You can also try Range to connect your project management tool to a planner and share what you’re working on with your team, but I’m biased :)
Great, but what about real paper planners?
Okay, sure I hear you. I’m not a huge fan. I did review a bunch of paper planners late last year if you’re looking for options.
From Moleskine to Erin Condren. Yes, I had a bunch shipped to my house and looked through them and everything (8 of them are still in my closet lol).
A few observations:
There’s a whole planner world of stickers and washi tape and all the things. I don’t mess with that. You can find all of those on Etsy if that’s your thing. I’m not super familiar with that world.
I don’t like dated planners. That sounds weird (it’s a planner, right?) but if you miss a day then you’ve just “wasted” a page. It’s hard for me to use Tuesday on a Thursday. So then my info gets unnecessarily spread out.
So I prefer the undated ones. Usually with time blocks and to-do lists. I don’t prefer the different section ones, where you flip from a month to a week and back. My mind doesn’t work like that.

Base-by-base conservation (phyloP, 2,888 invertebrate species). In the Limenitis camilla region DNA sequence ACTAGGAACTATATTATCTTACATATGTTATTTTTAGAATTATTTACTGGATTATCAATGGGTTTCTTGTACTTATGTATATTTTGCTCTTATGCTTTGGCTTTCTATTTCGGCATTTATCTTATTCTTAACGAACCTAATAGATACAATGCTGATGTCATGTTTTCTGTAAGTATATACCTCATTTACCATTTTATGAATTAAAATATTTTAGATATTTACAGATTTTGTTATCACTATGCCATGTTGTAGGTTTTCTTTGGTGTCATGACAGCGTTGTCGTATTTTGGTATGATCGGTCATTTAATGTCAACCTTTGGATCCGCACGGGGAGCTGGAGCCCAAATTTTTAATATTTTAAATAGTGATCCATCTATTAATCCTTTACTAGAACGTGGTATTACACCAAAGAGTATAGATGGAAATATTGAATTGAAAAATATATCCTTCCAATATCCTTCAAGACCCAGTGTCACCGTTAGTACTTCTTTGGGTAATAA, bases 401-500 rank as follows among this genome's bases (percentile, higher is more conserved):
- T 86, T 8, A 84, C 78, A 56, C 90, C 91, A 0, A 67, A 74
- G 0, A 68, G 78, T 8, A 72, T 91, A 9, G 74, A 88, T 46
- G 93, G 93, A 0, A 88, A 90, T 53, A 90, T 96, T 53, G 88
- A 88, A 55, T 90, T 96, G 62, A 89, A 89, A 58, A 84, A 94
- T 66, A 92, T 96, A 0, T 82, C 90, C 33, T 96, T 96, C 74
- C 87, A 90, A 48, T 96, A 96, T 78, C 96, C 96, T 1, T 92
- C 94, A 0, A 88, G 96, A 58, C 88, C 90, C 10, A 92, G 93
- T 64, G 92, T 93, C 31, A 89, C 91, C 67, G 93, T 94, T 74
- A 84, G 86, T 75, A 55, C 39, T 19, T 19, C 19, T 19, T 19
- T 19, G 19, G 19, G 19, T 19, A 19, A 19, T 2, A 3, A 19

I like lots of blank pages (already noted)
Bullet journals seem like a cult. But if you’re interested in this, try Matt Ragland’s YouTube channel
All that said — I’ve tried these 3 planners and recommend them:
Ink + Volt. It’s a nice size, like a paperback book. I used their undated option and they also had bullet journaling pages, along with a daily goal and “action tasks” for the day. I preferred more blank space to write ideas and notes.
Best Self Journal. (Pictured at the top) I like this one a lot, even though you do have to flip between months and weeks and quarterly sections. This has more of goal-setting and milestones feel. Like doing OKRs for yourself. The downside is that each journal is only 13 weeks.
Panda Planner. Much more organized, goal-centric, but not enough blank space for me personally. Though, it seems like it could work well. (affiliate link)